Aroma and Taste

Hello everyone,

Today I want to talk about Aroma and Taste. Lately there's been a lot of talk about an international brand brining their coffee into South Africa. As a professional coffee taster, roaster and barista I can give my unequivocal and uncensored take on the coffee which comes from this international brand, it smells burnt and tastes sour and bitter.

That being said, what am I talking about...taste and aroma (see above with the CAPS on the first letter).

Taste can be broken down into 6 parts. Only six parts, nothing more at all. The layout of your tongue is as follows:

The Tounge

Sweet = Tip (i.e., the tip of your tongue about 1.5cm wide and 1cm deep)

Salty = Mid­Crease (i.e., about 2.5cm back from the tip in a line)

Sour = Inner Back Left & Right (i.e., think two balls on the top of the tongue near the back)

Bitter = Back of the tongue in the middle in the throat

Acidity = Sides of the mouth which makes your mouth water

Umami = Mouthfeel (i.e., all over mouth coating)

As you can see above no where does this mention “creamy luxuriant caramel tastes”.

What this means is that you/me/we can taste levels of each of the above in varying degrees (another blog entirely) but in order to assess a flavour you must smell it to obtain its Aroma Profile.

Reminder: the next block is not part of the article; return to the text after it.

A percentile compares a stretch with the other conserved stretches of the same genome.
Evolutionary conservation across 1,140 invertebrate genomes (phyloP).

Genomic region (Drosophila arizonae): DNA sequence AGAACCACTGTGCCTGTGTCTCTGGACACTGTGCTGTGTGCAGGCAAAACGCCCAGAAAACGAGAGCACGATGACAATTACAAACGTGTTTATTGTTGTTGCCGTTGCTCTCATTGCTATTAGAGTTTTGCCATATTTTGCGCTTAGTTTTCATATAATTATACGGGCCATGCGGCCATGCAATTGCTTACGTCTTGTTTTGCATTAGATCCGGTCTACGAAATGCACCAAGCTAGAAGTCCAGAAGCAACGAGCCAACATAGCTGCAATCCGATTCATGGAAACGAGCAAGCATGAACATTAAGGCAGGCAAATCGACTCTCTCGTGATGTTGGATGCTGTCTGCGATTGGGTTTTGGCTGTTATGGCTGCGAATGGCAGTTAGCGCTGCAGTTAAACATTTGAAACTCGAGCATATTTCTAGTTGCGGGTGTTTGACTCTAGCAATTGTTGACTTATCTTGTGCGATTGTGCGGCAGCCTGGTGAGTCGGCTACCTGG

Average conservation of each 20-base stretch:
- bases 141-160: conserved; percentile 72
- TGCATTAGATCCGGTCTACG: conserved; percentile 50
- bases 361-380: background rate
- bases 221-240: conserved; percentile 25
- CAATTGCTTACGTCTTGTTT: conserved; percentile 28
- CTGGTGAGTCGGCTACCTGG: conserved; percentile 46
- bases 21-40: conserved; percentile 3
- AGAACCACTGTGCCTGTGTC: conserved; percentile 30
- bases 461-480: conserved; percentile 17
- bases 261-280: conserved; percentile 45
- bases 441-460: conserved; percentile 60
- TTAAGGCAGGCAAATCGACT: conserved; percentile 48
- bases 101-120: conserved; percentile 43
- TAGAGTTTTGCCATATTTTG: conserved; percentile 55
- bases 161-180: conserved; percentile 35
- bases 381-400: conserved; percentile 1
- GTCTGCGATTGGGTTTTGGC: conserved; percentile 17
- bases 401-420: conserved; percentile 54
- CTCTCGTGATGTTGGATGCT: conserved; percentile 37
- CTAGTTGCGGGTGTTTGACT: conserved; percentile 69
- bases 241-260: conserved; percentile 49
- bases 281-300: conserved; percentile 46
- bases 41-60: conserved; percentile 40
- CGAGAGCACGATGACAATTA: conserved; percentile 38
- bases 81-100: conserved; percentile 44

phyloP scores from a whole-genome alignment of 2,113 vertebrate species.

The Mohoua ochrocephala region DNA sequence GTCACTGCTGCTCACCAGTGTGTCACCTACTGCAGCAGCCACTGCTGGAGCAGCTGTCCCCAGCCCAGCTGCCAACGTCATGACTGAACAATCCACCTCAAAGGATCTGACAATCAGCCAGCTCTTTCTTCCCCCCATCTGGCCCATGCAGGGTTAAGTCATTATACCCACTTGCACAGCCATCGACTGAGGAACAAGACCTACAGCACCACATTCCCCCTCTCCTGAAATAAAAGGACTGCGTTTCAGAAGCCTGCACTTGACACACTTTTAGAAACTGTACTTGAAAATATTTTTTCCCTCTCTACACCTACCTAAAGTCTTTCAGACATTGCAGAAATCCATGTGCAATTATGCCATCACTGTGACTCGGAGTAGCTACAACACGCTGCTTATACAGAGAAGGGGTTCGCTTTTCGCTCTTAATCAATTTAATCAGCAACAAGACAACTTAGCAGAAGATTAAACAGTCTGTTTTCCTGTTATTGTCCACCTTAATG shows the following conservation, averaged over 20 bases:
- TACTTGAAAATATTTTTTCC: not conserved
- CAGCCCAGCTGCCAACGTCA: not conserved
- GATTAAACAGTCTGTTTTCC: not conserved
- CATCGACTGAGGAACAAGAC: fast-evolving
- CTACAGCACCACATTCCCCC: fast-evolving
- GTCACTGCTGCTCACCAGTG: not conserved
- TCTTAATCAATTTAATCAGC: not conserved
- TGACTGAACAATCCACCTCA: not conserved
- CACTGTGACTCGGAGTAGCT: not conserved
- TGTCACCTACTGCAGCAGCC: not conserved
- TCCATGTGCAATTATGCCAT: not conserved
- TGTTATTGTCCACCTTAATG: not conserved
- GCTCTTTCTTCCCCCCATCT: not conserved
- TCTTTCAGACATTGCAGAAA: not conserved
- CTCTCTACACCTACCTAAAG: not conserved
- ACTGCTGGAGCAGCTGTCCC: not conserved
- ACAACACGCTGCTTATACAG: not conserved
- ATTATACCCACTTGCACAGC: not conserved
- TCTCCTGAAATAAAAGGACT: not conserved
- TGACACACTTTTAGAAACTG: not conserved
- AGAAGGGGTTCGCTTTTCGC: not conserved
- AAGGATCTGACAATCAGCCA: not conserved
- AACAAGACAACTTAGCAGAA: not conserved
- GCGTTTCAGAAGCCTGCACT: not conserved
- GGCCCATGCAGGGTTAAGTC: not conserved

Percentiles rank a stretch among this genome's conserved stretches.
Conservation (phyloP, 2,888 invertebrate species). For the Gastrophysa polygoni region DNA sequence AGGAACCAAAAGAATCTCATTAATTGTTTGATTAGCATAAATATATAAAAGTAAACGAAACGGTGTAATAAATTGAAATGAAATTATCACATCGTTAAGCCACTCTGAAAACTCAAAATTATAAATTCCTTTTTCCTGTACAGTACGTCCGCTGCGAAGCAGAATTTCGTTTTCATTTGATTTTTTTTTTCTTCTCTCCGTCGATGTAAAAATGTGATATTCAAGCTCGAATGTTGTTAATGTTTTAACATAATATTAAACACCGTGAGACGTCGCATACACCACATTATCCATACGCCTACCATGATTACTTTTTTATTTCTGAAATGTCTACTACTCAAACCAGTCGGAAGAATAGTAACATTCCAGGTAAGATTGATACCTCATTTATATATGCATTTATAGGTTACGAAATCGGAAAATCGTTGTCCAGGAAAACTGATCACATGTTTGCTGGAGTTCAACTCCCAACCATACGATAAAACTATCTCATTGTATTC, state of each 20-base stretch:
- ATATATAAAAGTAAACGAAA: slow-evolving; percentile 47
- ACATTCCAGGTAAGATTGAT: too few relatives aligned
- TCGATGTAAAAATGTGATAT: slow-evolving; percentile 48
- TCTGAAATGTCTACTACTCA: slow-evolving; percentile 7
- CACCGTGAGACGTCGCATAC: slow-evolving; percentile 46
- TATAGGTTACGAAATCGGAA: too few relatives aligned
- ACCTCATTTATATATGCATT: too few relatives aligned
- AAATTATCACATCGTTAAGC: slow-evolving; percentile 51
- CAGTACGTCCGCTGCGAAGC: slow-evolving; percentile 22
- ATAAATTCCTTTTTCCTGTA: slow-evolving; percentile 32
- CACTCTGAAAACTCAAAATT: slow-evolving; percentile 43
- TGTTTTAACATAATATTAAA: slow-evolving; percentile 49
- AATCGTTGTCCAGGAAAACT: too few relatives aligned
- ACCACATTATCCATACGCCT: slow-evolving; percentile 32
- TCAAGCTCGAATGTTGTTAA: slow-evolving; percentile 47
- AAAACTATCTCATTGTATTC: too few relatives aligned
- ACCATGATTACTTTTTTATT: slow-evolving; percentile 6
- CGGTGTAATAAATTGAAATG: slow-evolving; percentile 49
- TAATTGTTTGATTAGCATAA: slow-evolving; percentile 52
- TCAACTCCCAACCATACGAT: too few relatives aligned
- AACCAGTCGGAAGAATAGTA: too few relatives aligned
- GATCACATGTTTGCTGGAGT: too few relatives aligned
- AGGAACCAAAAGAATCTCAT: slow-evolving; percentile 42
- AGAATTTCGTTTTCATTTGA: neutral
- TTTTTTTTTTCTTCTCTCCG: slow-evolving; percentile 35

Coffee has over 1000 aromaticategorizations (categorizations of aromatic elements found in anything...yes this is a new word designed for highly aromatic compounds). The most aromatic wines have only 300. Whiskey is about as full as coffee with around 900. Chocolate may have more but it is as yet unknown (this may possibly be an exaggeration by the writer of this blog, but go check).

In coffee we use aroma wheels, in wine, whiskey and even marijuana.


Aroma Wheel


This month end on the 25th we are offering another coffee Cupping session for you to learn about your nose and what the heck is happening when you smell anything!

Contact for more info on the cuppings. 

Come visit every month end please!

- Jake 


Fashion Flavour & Art

CANSA Magical Evening of Fashion, Flavour and Art in Celebration 8th August 2015




Its not often that we can pair up with a movement which helps. And, its not enough to say that it helps people, it helps society. “Fashion, Flavour & Art” asked us last year to help with their event and we were honoured and proud to be asked again to help with the 2015 CANSA event.


The gorgeous Shimmy Beach Club, in the V&A Waterfront Harbour, will act as the perfect backdrop for an evening of true elegance, rich flavours & inspiring creativity as we celebrate life. All funds raised go to CANSA.


Bentley’s luxury motor vehicles will set the scene as you arrive with sponsors from: Brand House Luxury, Bvlgari, Sevruga Restaurant to Tribe Coffee. As a guest you will be treated to performance art by Johnny van Zyl, opera by Given Nkosi, fashion by Molteno Creations & Gabriela Fraser Designs along with performaces by The Dance Centre & The Femme Fatales. The Master of Ceremonies for the entire evening will be the lovely and talented Ms Liezel van der Westhuizen.


There is the obligatory raffle and let me tell you this is one in which you will relish participating..


Tickets available at WebTickets or on-line with PicknPay or in person at any PicknPay ticketing outlet.





Collaboration and our NEW liquor license!